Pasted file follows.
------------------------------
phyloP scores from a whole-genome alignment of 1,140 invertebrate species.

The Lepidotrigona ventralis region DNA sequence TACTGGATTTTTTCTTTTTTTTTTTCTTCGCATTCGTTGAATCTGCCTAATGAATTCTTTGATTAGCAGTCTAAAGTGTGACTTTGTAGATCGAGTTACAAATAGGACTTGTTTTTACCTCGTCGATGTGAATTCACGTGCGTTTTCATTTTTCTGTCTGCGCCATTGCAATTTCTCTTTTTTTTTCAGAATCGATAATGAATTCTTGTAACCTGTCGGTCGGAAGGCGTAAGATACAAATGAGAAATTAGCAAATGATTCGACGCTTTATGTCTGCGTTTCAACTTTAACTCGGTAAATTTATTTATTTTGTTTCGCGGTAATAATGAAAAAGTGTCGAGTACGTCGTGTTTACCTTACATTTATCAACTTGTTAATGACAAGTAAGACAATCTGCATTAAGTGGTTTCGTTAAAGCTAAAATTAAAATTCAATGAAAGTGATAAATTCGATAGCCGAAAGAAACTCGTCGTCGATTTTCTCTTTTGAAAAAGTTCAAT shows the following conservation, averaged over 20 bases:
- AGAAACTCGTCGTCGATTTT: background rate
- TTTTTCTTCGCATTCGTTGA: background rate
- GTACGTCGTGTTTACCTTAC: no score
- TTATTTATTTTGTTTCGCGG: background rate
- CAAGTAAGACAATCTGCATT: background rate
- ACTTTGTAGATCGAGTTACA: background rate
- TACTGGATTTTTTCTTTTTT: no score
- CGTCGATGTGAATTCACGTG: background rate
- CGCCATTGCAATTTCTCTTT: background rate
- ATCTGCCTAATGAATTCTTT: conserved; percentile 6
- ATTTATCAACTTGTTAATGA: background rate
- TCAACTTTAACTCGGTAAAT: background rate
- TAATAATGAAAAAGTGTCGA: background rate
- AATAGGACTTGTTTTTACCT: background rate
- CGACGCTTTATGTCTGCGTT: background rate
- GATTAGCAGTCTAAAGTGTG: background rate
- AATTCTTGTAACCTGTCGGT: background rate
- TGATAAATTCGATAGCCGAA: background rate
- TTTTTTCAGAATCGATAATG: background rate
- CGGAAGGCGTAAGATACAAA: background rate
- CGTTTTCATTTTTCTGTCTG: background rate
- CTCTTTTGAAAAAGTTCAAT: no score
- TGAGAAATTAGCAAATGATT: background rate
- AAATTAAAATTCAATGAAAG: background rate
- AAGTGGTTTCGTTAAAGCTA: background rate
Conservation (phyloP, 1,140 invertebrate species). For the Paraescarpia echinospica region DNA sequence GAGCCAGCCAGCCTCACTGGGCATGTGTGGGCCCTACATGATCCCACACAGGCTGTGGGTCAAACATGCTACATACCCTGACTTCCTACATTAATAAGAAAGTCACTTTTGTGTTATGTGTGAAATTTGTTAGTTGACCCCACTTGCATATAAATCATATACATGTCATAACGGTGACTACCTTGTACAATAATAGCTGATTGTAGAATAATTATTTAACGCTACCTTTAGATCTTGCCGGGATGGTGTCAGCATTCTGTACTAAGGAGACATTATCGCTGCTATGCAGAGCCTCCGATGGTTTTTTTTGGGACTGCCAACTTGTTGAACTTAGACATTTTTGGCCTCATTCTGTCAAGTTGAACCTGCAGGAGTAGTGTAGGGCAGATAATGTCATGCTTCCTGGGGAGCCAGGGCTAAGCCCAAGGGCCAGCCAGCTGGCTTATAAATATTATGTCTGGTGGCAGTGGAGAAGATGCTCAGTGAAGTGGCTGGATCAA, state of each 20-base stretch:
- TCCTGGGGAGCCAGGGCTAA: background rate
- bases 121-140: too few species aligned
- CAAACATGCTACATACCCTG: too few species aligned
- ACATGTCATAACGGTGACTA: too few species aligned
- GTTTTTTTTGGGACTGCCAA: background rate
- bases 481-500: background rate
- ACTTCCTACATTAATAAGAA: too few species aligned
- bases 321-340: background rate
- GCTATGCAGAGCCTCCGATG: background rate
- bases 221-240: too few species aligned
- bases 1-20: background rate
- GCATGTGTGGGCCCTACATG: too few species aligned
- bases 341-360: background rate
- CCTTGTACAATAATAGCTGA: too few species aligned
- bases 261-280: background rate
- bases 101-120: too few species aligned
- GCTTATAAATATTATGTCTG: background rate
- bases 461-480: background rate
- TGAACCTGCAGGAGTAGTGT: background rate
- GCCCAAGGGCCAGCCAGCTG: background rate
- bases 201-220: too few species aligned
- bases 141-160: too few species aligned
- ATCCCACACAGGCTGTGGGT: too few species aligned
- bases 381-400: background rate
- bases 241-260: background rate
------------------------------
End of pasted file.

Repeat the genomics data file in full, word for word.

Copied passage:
phyloP scores from a whole-genome alignment of 1,140 invertebrate species.

The Lepidotrigona ventralis region DNA sequence TACTGGATTTTTTCTTTTTTTTTTTCTTCGCATTCGTTGAATCTGCCTAATGAATTCTTTGATTAGCAGTCTAAAGTGTGACTTTGTAGATCGAGTTACAAATAGGACTTGTTTTTACCTCGTCGATGTGAATTCACGTGCGTTTTCATTTTTCTGTCTGCGCCATTGCAATTTCTCTTTTTTTTTCAGAATCGATAATGAATTCTTGTAACCTGTCGGTCGGAAGGCGTAAGATACAAATGAGAAATTAGCAAATGATTCGACGCTTTATGTCTGCGTTTCAACTTTAACTCGGTAAATTTATTTATTTTGTTTCGCGGTAATAATGAAAAAGTGTCGAGTACGTCGTGTTTACCTTACATTTATCAACTTGTTAATGACAAGTAAGACAATCTGCATTAAGTGGTTTCGTTAAAGCTAAAATTAAAATTCAATGAAAGTGATAAATTCGATAGCCGAAAGAAACTCGTCGTCGATTTTCTCTTTTGAAAAAGTTCAAT shows the following conservation, averaged over 20 bases:
- AGAAACTCGTCGTCGATTTT: background rate
- TTTTTCTTCGCATTCGTTGA: background rate
- GTACGTCGTGTTTACCTTAC: no score
- TTATTTATTTTGTTTCGCGG: background rate
- CAAGTAAGACAATCTGCATT: background rate
- ACTTTGTAGATCGAGTTACA: background rate
- TACTGGATTTTTTCTTTTTT: no score
- CGTCGATGTGAATTCACGTG: background rate
- CGCCATTGCAATTTCTCTTT: background rate
- ATCTGCCTAATGAATTCTTT: conserved; percentile 6
- ATTTATCAACTTGTTAATGA: background rate
- TCAACTTTAACTCGGTAAAT: background rate
- TAATAATGAAAAAGTGTCGA: background rate
- AATAGGACTTGTTTTTACCT: background rate
- CGACGCTTTATGTCTGCGTT: background rate
- GATTAGCAGTCTAAAGTGTG: background rate
- AATTCTTGTAACCTGTCGGT: background rate
- TGATAAATTCGATAGCCGAA: background rate
- TTTTTTCAGAATCGATAATG: background rate
- CGGAAGGCGTAAGATACAAA: background rate
- CGTTTTCATTTTTCTGTCTG: background rate
- CTCTTTTGAAAAAGTTCAAT: no score
- TGAGAAATTAGCAAATGATT: background rate
- AAATTAAAATTCAATGAAAG: background rate
- AAGTGGTTTCGTTAAAGCTA: background rate
Conservation (phyloP, 1,140 invertebrate species). For the Paraescarpia echinospica region DNA sequence GAGCCAGCCAGCCTCACTGGGCATGTGTGGGCCCTACATGATCCCACACAGGCTGTGGGTCAAACATGCTACATACCCTGACTTCCTACATTAATAAGAAAGTCACTTTTGTGTTATGTGTGAAATTTGTTAGTTGACCCCACTTGCATATAAATCATATACATGTCATAACGGTGACTACCTTGTACAATAATAGCTGATTGTAGAATAATTATTTAACGCTACCTTTAGATCTTGCCGGGATGGTGTCAGCATTCTGTACTAAGGAGACATTATCGCTGCTATGCAGAGCCTCCGATGGTTTTTTTTGGGACTGCCAACTTGTTGAACTTAGACATTTTTGGCCTCATTCTGTCAAGTTGAACCTGCAGGAGTAGTGTAGGGCAGATAATGTCATGCTTCCTGGGGAGCCAGGGCTAAGCCCAAGGGCCAGCCAGCTGGCTTATAAATATTATGTCTGGTGGCAGTGGAGAAGATGCTCAGTGAAGTGGCTGGATCAA, state of each 20-base stretch:
- TCCTGGGGAGCCAGGGCTAA: background rate
- bases 121-140: too few species aligned
- CAAACATGCTACATACCCTG: too few species aligned
- ACATGTCATAACGGTGACTA: too few species aligned
- GTTTTTTTTGGGACTGCCAA: background rate
- bases 481-500: background rate
- ACTTCCTACATTAATAAGAA: too few species aligned
- bases 321-340: background rate
- GCTATGCAGAGCCTCCGATG: background rate
- bases 221-240: too few species aligned
- bases 1-20: background rate
- GCATGTGTGGGCCCTACATG: too few species aligned
- bases 341-360: background rate
- CCTTGTACAATAATAGCTGA: too few species aligned
- bases 261-280: background rate
- bases 101-120: too few species aligned
- GCTTATAAATATTATGTCTG: background rate
- bases 461-480: background rate
- TGAACCTGCAGGAGTAGTGT: background rate
- GCCCAAGGGCCAGCCAGCTG: background rate
- bases 201-220: too few species aligned
- bases 141-160: too few species aligned
- ATCCCACACAGGCTGTGGGT: too few species aligned
- bases 381-400: background rate
- bases 241-260: background rate